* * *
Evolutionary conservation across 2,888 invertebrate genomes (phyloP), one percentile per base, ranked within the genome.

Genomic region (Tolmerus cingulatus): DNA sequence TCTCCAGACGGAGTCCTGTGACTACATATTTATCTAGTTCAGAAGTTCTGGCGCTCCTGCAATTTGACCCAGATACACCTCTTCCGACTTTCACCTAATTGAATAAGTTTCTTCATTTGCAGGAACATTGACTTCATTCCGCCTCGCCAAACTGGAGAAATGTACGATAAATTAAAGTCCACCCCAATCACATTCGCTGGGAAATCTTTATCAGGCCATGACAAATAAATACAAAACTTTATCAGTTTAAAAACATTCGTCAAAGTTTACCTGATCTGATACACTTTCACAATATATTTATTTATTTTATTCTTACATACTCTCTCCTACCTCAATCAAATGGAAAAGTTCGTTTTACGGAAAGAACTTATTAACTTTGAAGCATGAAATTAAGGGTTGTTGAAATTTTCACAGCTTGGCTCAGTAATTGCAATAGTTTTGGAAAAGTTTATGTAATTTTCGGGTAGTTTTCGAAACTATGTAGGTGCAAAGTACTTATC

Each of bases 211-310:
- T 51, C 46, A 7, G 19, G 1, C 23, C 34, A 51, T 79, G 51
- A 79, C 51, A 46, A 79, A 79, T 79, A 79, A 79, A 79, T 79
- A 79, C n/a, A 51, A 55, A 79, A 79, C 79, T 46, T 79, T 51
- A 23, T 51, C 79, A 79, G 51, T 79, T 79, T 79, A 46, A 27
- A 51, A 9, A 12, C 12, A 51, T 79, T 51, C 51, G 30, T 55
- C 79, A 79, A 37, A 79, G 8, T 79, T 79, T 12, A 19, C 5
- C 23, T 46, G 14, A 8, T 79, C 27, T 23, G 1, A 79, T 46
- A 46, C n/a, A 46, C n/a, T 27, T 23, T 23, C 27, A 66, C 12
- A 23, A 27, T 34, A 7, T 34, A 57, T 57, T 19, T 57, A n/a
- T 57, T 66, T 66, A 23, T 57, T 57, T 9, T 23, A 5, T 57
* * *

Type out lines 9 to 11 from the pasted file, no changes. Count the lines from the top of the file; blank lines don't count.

- C 79, A 79, A 37, A 79, G 8, T 79, T 79, T 12, A 19, C 5
- C 23, T 46, G 14, A 8, T 79, C 27, T 23, G 1, A 79, T 46
- A 46, C n/a, A 46, C n/a, T 27, T 23, T 23, C 27, A 66, C 12